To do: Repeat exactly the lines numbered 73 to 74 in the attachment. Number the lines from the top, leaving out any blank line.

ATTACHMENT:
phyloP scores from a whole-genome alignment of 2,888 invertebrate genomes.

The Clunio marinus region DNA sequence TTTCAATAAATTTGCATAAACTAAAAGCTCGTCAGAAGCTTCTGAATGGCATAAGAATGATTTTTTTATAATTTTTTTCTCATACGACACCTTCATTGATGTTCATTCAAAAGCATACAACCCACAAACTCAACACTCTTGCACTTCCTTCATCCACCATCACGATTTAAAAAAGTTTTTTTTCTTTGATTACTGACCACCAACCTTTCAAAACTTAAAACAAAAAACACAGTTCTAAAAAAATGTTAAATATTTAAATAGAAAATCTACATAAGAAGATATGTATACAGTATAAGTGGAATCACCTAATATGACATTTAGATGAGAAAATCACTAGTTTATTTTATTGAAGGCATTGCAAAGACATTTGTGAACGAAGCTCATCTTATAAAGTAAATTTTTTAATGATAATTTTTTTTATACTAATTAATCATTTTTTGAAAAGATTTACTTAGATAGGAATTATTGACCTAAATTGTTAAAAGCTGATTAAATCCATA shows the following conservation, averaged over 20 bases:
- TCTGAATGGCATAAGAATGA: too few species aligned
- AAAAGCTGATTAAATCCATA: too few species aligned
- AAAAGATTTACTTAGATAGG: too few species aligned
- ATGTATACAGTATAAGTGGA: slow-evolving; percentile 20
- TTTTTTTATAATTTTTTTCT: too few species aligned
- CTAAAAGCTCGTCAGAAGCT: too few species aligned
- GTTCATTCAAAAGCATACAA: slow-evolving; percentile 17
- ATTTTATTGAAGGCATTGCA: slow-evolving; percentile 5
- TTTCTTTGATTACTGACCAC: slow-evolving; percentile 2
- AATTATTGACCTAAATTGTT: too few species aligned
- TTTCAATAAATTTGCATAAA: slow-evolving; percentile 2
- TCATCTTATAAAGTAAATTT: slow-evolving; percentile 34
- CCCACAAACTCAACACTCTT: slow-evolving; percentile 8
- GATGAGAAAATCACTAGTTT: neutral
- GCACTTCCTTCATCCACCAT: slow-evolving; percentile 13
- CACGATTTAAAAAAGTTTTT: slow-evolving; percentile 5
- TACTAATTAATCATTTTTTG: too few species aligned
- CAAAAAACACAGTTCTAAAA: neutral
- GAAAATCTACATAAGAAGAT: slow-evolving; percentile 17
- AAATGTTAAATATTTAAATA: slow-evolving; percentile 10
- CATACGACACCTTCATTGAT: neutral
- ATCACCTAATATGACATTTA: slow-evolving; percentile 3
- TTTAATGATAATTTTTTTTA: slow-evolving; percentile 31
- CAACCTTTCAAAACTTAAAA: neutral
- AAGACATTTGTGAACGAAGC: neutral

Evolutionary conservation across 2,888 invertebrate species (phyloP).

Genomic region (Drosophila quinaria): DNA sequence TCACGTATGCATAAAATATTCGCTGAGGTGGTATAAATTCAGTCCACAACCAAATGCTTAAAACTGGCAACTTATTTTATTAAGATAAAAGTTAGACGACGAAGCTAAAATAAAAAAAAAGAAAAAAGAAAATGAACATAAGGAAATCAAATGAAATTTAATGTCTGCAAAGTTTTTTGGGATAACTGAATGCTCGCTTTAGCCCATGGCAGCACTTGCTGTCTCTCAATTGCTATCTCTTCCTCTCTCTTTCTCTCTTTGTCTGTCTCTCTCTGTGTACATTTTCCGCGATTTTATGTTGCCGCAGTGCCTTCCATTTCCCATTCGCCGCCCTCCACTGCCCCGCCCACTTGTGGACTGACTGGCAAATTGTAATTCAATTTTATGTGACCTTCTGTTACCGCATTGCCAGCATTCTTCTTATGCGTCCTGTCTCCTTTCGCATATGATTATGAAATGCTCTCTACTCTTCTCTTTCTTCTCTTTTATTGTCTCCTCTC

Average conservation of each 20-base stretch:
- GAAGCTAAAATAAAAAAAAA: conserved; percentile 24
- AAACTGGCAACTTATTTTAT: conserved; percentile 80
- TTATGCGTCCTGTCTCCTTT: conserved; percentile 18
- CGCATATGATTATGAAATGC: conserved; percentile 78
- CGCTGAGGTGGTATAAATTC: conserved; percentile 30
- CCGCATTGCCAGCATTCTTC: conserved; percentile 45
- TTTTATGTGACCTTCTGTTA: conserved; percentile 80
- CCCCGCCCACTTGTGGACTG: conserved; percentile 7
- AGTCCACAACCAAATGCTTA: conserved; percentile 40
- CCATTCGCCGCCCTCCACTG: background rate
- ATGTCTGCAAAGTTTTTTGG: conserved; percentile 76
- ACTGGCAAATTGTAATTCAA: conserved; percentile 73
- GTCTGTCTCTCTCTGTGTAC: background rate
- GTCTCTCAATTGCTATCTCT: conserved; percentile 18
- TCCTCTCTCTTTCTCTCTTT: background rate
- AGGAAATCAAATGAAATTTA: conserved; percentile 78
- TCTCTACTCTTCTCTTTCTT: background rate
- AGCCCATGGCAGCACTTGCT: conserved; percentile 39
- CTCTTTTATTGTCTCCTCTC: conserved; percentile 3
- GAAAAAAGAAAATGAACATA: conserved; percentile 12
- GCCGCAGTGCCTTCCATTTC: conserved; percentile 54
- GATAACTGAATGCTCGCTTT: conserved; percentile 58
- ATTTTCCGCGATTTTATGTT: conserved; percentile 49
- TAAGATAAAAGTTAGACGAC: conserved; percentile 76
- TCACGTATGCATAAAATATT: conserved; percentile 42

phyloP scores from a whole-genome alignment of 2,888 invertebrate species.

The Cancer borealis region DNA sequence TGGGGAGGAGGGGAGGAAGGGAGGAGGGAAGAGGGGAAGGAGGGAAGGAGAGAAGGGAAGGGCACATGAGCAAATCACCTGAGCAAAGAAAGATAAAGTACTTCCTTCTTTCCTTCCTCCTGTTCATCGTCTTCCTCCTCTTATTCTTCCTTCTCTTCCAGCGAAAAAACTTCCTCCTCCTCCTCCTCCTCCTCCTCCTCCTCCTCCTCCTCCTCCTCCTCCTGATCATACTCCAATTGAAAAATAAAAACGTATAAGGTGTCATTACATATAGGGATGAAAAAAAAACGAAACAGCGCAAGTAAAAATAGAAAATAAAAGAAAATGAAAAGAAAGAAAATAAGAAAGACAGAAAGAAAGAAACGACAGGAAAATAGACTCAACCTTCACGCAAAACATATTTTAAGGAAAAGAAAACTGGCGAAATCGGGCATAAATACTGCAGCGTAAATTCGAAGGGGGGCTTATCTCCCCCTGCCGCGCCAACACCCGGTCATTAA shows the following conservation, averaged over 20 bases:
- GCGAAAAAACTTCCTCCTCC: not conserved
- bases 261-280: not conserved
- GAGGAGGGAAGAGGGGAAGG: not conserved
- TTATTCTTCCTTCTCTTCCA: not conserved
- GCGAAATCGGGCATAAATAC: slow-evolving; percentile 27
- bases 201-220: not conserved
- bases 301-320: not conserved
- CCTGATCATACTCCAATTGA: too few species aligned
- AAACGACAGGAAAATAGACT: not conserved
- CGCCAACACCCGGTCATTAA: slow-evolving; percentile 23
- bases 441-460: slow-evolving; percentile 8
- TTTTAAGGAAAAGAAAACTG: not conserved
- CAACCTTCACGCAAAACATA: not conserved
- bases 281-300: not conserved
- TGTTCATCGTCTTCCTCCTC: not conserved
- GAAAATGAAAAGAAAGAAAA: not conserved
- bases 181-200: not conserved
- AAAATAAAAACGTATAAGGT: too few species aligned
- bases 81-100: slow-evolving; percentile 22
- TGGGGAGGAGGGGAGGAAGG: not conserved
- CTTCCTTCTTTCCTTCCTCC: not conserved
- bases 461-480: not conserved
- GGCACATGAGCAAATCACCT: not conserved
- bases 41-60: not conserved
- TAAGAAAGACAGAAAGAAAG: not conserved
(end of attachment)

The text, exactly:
- GAAAATGAAAAGAAAGAAAA: not conserved
- bases 181-200: not conserved